Dodoma — AS the country makes a mark in history with the first and only Constituent Assembly kicking off here this week, the one thing that stood out among the members was the varied and colourful dress code.
The strict dress codes of suits including Kaunda suits for male members and two piece skirt suits made from vitenge for female members as the dress code is not strictly observed in the Constituent Assembly. Members of the Constituent Assembly sported a wide selection of attires, some with western style dresses and others with an African flair representing the various cultures.
There were those dressed in Maasai traditional cloth, others in Vitenge shirts and a few with what looked like costumes from Zanzibar. The most popular attires were the Dira and other forms of flowing gowns with a small number of men wearing the kanzu, with a hat and formal jacket.
The young male members pulled it off with off khaki smart casual trousers and button down shirts, including Godless Lema and Zitto Kabwe. For head gear there were head scarves, aside the hijabs, while others had the more informal style of vitenge wrapped around their waist.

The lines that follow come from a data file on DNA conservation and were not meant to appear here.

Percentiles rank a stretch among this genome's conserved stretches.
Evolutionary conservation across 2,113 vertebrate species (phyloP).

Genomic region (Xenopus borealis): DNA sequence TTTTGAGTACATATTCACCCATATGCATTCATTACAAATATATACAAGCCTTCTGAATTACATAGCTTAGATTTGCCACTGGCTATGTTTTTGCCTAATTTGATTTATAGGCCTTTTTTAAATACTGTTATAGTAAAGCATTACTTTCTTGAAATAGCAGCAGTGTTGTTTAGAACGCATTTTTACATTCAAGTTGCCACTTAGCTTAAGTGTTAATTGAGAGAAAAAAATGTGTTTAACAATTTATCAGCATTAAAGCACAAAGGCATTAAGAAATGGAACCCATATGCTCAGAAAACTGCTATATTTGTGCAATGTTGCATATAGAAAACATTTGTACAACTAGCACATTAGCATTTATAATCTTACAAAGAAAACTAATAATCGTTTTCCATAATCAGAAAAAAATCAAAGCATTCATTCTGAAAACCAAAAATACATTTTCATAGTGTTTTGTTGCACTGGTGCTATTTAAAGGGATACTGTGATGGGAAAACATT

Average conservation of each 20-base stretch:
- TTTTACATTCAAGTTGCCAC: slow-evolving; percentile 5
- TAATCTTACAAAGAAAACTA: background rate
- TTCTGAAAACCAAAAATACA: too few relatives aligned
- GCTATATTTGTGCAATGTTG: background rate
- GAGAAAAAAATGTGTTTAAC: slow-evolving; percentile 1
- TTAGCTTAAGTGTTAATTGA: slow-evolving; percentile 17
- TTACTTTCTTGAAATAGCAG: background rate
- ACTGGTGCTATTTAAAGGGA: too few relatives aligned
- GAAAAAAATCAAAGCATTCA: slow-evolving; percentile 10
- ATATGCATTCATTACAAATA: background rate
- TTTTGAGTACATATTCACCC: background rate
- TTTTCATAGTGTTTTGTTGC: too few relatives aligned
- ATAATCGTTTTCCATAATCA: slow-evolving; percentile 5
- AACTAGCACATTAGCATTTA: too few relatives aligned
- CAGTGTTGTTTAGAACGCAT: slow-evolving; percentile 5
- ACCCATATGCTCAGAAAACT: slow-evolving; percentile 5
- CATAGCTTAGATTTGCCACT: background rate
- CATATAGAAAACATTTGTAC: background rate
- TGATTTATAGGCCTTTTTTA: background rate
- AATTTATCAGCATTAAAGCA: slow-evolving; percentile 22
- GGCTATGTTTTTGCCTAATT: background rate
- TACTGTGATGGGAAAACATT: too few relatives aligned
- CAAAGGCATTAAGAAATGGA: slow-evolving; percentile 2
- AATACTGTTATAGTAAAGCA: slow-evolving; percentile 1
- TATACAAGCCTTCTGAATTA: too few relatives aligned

Upcoming designer based in Dodoma, Amina Ramadhani said the African attire can be very made into different designs and shapes. She said now that the Vitenge and Khanga fashions are back which can be made into any design and are far from expensive. The public should expect a lot more fashion statements during the Constituent Assembly.
Amina said the fact that the Constituent Assembly has decided to allow the members the freedom to dress in other designs, aside from the usual western style dress codes, is inspiring and will promote and encourage youths to prefer African designs. So what do the regulations say about the Constituent Assembly dress code?
According to the standing orders which are still under discussions yet to be passed by the Assembly the regulations underscore the importance of dressing respectfully in attires that reflect the country's traditional norms and culture and must not don any political party colours.
Formal dressing for the Constituent Assembly chairman and the vice chairman will be regalia over their normal dressing that showcases the national flag colours and the national symbol. Although the regulations are not specific over the dress code of the members, the Constituent Assembly Clerk and the deputy are however required to dress in an African round necked short or long sleeved Kaunda suit in black or blue.
The Clerk and the deputy will sport a special regalia over the suits. They can also dress in western style suits of blue or black with white shirts with a tie under the regalia. If the Clerk and the deputy are women, they should dress in black or blue suits, white blouses and a tie, under the special regalia, however there is no specification of skirt or trouser suits.
The standing orders are strict on attires that show disrespect to the constituent assembly, however the orders did not specify which attires are respecful and which are not.